Verizon (VZ) now has the right to sell cable TV service in New York City via its super-fast “FiOS” fibre optic network. Bad news for Time Warner Cable, which has had a near-monopoly on much of NYC for eons.
New York City only makes up about 10% of Time Warner Cable’s (TWC) subscriber base, but NYC subscribers spend “well-above average” per month on service, notes Pali Research analyst Rich Greenfield, who cut TWC to “sell” today.
Besides dealing with Verizon’s land grab, Time Warner Cable will likely have to compete by cutting prices, Greenfield notes. In NYC, Verizon will offer its typical “triple-play” package of cable TV, high-speed Internet access, and phone service for $99.99 per month, with a $69.99 introductory rate for the first six months. In Manhattan, Greenfield notes, TWC’s cheapest comparable plan for current customers is $119.95 per month.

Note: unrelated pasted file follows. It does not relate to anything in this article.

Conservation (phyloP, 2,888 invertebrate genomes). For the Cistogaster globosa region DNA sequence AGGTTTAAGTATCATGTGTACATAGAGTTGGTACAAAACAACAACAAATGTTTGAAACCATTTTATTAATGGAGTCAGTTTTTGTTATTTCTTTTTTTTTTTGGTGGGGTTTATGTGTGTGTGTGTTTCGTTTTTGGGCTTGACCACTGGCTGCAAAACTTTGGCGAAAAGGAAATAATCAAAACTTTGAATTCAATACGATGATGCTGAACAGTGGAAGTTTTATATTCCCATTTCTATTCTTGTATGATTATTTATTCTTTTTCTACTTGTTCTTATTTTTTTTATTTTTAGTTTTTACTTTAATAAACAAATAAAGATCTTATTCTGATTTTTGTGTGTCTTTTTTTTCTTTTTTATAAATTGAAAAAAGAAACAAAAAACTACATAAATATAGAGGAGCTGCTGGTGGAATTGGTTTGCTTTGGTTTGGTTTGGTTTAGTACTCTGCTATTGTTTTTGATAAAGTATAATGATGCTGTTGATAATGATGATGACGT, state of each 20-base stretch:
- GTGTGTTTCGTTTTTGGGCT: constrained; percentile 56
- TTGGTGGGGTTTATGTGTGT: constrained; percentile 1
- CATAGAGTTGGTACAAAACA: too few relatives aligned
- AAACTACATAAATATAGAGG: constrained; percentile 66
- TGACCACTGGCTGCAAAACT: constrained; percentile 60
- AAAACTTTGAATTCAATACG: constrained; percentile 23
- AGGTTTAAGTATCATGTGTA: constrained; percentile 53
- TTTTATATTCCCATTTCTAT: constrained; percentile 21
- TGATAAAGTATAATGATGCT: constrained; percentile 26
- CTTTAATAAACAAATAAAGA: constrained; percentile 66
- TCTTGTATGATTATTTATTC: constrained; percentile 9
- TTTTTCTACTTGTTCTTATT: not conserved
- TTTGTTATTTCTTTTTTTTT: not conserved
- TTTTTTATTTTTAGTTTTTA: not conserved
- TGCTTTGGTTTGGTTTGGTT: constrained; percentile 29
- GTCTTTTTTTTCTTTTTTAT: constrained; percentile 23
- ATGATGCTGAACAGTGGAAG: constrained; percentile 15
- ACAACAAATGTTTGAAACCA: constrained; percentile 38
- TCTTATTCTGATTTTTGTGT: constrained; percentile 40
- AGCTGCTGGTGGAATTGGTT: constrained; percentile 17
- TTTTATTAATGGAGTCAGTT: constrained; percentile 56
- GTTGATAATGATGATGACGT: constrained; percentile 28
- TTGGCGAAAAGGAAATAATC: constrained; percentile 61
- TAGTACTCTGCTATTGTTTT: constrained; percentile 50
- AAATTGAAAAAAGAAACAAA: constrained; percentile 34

Ignoring activation costs and taxes, Verizon’s bundle comes in some $515 cheaper over a 24-month period — though Greenfield notes that you can get a discount of $7-$30/month just by telling TWC you’re considering switching.
Meanwhile, Greenfield cut his 2009 EPS estimate to $1.11 from $1.21 — well below the Street’s $1.37 consensus. Time Warner Cable shares are down 2.9% to $27.10.
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